Hrant Dink Oratorio Performed at St. Vartan Cathedral


NEW YORK — On Saturday, March 25, some 700 people gathered at St. Vartan Armenian Cathedral for a singular musical event in remembrance of the late journalist Hrant Dink on the 10th anniversary of his assassination.

The occasion also marked the 90th anniversary of the Constantinople Armenian Relief Society (CARS), which organized the concert and its related events.

The evening began with a grand choral concert piece by composer Majak Toshigian and lyricist Bercuhi Berberyan. The Hrant Dink Contemporary Oratorio was performed under the direction of Kris D. Kalfayan, with soloists Karin Cubukcuyan Bozkurt, Elie Berberian and Bogos Yegyazar.

Archbishop Khajag Barsamian, Primate of the Diocese of the Armenian Church of America (Eastern), presided and made remarks about the legacy of Hrant Dink. “It is incumbent upon us to recommit ourselves to continuing the mission of Hrant Dink,” Barsamian said. “That mission is to create awareness in Turkish society about the Armenian Genocide, and to seek ways to bring about a peaceful reconciliation with Turkey.”

The Primate said that Hrant Dink succeeded in reaching Turkey’s intellectuals and members of the media, but noted that the seeds he planted must continue to be nourished by the Armenian community.

He referred to Rakel Dink’s message, which Dink’s widow issued on the 10th anniversary of his assassination in January, in which she quotes from the Gospel of Matthew: “Blessed are they which are persecuted for righteousness’ sake: for theirs is the kingdom of heaven.”

Get the Mirror in your inbox:

A dinner followed in Haik and Alice Kavookjian Auditorium, where some 450 people gathered to mark CARS’ milestone. The organization’s president, Tamar Kayserian, was honored with a Pontifical encyclical of blessing from Karekin II, the Supreme Patriarch and Catholicos of All Armenians.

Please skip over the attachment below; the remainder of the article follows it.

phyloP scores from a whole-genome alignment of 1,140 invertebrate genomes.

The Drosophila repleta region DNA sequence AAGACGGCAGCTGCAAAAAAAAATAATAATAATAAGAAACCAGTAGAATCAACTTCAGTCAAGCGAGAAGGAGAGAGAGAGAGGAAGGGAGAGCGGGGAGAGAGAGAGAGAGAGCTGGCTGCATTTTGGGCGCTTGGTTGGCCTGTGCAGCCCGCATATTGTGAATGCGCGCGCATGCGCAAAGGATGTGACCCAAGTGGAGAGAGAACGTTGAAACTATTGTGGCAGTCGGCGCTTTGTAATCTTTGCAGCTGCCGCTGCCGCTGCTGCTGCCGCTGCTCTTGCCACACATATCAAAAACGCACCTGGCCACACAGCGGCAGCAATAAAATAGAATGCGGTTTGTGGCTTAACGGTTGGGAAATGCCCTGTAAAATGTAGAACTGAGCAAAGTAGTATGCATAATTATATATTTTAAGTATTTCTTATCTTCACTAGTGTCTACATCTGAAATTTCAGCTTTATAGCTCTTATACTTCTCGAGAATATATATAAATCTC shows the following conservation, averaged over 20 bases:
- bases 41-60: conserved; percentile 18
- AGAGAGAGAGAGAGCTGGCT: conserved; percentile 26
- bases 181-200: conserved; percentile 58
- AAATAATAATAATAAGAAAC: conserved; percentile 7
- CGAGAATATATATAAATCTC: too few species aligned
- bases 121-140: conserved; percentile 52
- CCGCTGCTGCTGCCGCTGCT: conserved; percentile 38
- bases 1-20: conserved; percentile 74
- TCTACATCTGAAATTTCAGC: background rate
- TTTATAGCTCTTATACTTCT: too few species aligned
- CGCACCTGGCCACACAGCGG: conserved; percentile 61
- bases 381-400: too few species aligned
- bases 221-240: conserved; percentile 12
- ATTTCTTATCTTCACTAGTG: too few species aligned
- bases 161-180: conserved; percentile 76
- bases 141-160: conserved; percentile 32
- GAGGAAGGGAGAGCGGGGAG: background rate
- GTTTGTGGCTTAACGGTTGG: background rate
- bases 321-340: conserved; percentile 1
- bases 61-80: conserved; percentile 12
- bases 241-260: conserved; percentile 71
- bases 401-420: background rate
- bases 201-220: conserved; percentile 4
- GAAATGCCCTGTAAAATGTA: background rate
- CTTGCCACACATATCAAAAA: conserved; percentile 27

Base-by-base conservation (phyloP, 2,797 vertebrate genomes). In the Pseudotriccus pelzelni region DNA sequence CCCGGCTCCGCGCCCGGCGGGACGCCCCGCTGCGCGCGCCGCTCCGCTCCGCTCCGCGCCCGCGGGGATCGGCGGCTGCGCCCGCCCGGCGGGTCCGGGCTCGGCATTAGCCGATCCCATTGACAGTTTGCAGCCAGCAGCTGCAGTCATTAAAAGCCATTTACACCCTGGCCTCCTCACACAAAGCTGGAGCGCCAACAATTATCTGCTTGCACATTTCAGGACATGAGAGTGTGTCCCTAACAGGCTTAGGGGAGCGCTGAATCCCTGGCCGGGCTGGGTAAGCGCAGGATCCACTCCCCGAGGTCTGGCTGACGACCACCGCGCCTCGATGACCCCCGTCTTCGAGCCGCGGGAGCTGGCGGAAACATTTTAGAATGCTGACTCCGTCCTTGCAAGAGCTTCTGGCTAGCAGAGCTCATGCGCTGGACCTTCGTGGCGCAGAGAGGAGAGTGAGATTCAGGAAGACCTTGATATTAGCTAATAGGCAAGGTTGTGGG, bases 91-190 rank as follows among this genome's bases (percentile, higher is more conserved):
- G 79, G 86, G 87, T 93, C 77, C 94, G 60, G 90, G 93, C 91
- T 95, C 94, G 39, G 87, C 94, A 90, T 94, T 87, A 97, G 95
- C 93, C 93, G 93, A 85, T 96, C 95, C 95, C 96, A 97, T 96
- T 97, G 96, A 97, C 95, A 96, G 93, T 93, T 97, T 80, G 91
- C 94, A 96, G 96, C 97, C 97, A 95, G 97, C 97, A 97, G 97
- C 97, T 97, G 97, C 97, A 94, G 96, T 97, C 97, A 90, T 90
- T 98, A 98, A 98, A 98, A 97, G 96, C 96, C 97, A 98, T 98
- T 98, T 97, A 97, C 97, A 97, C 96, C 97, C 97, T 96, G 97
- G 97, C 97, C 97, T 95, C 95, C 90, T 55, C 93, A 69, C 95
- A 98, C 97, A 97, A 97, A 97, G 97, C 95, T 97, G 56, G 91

“For more than 10 years you have been leading CARS,” the letter from the catholicos said. “Thanks to the tireless dedication of people like you, our cultural organizations continue to serve our people in the diaspora and in our homeland. You are a true servant of the Armenian Church and an active participant in the life of the Eastern Diocese.”

Barsamian expressed his appreciation to CARS for their work in the Armenian community. He recalled how he came to know the leaders of the organization decades ago, when he first arrived in the United States as a young clergyman.

“I know CARS continues to carry out its mission with passion and dedication, and it gives me great joy to see the fruits of their labor,” he said. “I congratulate Tamar for this well deserved honor.”

CARS was founded in Istanbul (Constantinople) in the late 1920s to help the city’s Soorp Pirgich Armenian Hospital, and soon expanded its mission to assist Armenian refugees in the aftermath of the Armenian Genocide. In the wake of the 1988 earthquake in Armenia, CARS was active in the relief effort and later channeled its energy to rebuilding independent Armenia.

“The fact that CARS is still around after 90 years of functional existence and beyond the scope of its initial purpose,” Kayserian said.

She added, “We are tremendously pleased with the outcome of this memorial concert, a huge crowd and a great enthusiasm.”

The March 25 event was organized by the Constantinople Armenian Relief Society with the participation of 13 cultural, educational, and philanthropic organizations: AGBU Performing Arts, Knights and Daughters of Vartan, Tekeyan Cultural Association of Greater New York, Hamazkayin Armenian Educational and Cultural Society, Armenian Missionary Association of America, Armenian-American Support and Educational Center, National Association for Armenian Studies and Research, Gomidas Choir, Esayan-Getronagan Alumni, Tibrevank Alumni, Armenian American Youth Center, Armenian Engineers and Scientists of America, and Armenian Radio Hour of New Jersey.

Get the Mirror-Spectator Weekly in your inbox: